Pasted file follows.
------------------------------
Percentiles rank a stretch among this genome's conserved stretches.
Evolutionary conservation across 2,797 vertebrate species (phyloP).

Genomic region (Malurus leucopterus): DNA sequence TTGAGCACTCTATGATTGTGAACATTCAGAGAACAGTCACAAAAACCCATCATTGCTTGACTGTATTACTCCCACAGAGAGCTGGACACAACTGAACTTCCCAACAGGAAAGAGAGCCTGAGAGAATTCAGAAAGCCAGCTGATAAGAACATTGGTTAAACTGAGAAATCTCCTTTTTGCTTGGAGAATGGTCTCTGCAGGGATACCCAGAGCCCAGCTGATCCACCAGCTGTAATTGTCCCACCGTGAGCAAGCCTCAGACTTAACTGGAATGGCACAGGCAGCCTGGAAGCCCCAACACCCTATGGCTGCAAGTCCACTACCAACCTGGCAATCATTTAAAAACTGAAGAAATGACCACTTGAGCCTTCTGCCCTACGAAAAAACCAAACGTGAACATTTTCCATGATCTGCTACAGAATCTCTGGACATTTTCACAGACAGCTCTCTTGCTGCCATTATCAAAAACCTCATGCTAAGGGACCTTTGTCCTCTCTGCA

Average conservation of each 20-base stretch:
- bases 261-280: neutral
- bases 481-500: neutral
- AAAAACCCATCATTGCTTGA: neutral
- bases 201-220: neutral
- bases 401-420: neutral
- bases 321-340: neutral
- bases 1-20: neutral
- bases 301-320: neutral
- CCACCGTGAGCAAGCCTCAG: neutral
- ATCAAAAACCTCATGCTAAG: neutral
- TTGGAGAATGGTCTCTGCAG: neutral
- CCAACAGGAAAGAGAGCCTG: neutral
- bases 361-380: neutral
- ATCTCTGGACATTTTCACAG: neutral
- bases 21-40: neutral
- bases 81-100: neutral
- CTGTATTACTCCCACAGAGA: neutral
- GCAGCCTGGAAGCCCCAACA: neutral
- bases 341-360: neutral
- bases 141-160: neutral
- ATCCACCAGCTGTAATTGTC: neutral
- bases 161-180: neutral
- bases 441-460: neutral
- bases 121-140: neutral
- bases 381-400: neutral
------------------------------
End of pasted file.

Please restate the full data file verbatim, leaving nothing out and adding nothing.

Percentiles rank a stretch among this genome's conserved stretches.
Evolutionary conservation across 2,797 vertebrate species (phyloP).

Genomic region (Malurus leucopterus): DNA sequence TTGAGCACTCTATGATTGTGAACATTCAGAGAACAGTCACAAAAACCCATCATTGCTTGACTGTATTACTCCCACAGAGAGCTGGACACAACTGAACTTCCCAACAGGAAAGAGAGCCTGAGAGAATTCAGAAAGCCAGCTGATAAGAACATTGGTTAAACTGAGAAATCTCCTTTTTGCTTGGAGAATGGTCTCTGCAGGGATACCCAGAGCCCAGCTGATCCACCAGCTGTAATTGTCCCACCGTGAGCAAGCCTCAGACTTAACTGGAATGGCACAGGCAGCCTGGAAGCCCCAACACCCTATGGCTGCAAGTCCACTACCAACCTGGCAATCATTTAAAAACTGAAGAAATGACCACTTGAGCCTTCTGCCCTACGAAAAAACCAAACGTGAACATTTTCCATGATCTGCTACAGAATCTCTGGACATTTTCACAGACAGCTCTCTTGCTGCCATTATCAAAAACCTCATGCTAAGGGACCTTTGTCCTCTCTGCA

Average conservation of each 20-base stretch:
- bases 261-280: neutral
- bases 481-500: neutral
- AAAAACCCATCATTGCTTGA: neutral
- bases 201-220: neutral
- bases 401-420: neutral
- bases 321-340: neutral
- bases 1-20: neutral
- bases 301-320: neutral
- CCACCGTGAGCAAGCCTCAG: neutral
- ATCAAAAACCTCATGCTAAG: neutral
- TTGGAGAATGGTCTCTGCAG: neutral
- CCAACAGGAAAGAGAGCCTG: neutral
- bases 361-380: neutral
- ATCTCTGGACATTTTCACAG: neutral
- bases 21-40: neutral
- bases 81-100: neutral
- CTGTATTACTCCCACAGAGA: neutral
- GCAGCCTGGAAGCCCCAACA: neutral
- bases 341-360: neutral
- bases 141-160: neutral
- ATCCACCAGCTGTAATTGTC: neutral
- bases 161-180: neutral
- bases 441-460: neutral
- bases 121-140: neutral
- bases 381-400: neutral